|Check out our newly updated learning guide on Oracle security.|
Keeping your company's data and systems secure is a must for any Oracle DBA. Beyond patching
known security flaws, there is a great deal you can do to protect your Oracle DBMS and applications
from security breaches, both from inside and outside your organization. All this month,
SearchOracle.com examined security issues and how they impact Oracle products and users. This
special report compiles news, analysis, white papers and expert advice on this topic, including
breaking articles and content from our archives, to help you conquer your daily security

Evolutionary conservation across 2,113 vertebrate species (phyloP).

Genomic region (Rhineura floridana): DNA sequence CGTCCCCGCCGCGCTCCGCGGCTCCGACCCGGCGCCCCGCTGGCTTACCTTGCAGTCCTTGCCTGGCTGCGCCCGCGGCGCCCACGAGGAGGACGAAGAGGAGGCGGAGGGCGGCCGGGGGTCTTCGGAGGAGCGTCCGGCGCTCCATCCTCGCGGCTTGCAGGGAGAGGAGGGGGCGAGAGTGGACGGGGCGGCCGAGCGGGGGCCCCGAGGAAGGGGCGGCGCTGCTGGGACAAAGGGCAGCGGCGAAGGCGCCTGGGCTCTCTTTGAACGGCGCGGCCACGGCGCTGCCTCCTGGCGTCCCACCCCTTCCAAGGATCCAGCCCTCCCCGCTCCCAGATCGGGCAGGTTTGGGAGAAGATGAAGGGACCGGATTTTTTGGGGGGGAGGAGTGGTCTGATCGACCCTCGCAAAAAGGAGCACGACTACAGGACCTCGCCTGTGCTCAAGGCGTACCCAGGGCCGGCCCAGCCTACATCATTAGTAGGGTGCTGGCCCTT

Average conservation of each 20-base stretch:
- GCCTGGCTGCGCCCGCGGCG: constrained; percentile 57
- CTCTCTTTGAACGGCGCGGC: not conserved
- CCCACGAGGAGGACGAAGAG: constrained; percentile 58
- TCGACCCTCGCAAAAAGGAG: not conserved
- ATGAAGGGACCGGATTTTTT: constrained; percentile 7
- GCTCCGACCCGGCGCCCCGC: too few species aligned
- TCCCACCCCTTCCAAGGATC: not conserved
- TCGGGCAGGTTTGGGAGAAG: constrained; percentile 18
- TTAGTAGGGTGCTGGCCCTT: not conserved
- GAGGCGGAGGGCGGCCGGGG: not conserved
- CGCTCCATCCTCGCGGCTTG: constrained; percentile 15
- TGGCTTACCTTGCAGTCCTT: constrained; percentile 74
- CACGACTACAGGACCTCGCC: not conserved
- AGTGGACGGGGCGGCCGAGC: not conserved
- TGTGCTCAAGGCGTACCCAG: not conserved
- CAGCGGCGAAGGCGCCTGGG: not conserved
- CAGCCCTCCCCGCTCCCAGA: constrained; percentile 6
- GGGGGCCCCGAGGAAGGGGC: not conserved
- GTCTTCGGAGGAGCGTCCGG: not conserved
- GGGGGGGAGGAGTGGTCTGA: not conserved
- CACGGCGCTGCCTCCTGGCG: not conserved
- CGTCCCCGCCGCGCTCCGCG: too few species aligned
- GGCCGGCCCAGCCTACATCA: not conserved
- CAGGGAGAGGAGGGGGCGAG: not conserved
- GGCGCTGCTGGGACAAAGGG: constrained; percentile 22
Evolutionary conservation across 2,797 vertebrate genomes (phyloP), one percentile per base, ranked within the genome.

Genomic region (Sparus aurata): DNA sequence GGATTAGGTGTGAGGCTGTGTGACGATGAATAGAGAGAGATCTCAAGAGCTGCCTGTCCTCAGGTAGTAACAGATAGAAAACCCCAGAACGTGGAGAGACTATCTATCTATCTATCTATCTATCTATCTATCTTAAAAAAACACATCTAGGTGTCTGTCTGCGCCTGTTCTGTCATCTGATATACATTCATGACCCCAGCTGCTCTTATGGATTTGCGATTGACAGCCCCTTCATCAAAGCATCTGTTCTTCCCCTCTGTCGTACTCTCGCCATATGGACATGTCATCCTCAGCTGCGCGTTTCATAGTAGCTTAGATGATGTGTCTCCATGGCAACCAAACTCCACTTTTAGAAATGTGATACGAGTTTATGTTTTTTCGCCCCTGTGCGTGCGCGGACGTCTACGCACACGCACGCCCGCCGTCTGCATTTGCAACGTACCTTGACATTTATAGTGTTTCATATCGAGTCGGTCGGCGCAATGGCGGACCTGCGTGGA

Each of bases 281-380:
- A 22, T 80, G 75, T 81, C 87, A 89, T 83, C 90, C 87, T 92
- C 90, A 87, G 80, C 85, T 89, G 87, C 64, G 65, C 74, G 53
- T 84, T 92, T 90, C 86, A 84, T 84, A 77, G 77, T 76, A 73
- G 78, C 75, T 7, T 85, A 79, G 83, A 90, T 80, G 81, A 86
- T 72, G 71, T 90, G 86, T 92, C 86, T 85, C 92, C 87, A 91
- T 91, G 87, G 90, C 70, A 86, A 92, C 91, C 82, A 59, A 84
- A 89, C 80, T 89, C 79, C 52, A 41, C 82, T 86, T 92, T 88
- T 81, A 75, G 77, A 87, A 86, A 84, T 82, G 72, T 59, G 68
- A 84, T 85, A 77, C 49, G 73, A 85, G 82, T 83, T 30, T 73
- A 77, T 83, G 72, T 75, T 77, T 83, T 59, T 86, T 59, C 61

challenges. We've also updated our popular learning guide on Oracle security -- browse through it
for even more tips and advice on passwords, encryption and more.
|Patches and security updates|
- NEW! Mr.
Know-IT-All's Oracle Security Challenge: Mr. Know-IT-All is back. This time he wants to find
out how much you really know about Oracle database security. So, if you're up to it, take
Know-IT-All's new Oracle Security Challenge today!
- NEW! Oracle
expert warns of weakness in PL/SQL: A well-known Oracle bug hunter says the wrapping mechanism
used for PL/SQL -- the flagship language used in Oracle databases -- can be unraveled, exposing
- NEW! Oracle's
summer update fixes 65 flaws: The database giant released 250 patches covering myriad platforms
such as Application Server, PeopleSoft and JD Edwards. But roughly 10 patches are on hold.
- NEW! Oracle
owns up to patching problems: Oracle says many platforms and mountains of source code have
forced some patching missteps, but the database giant argues that its program is not as bad as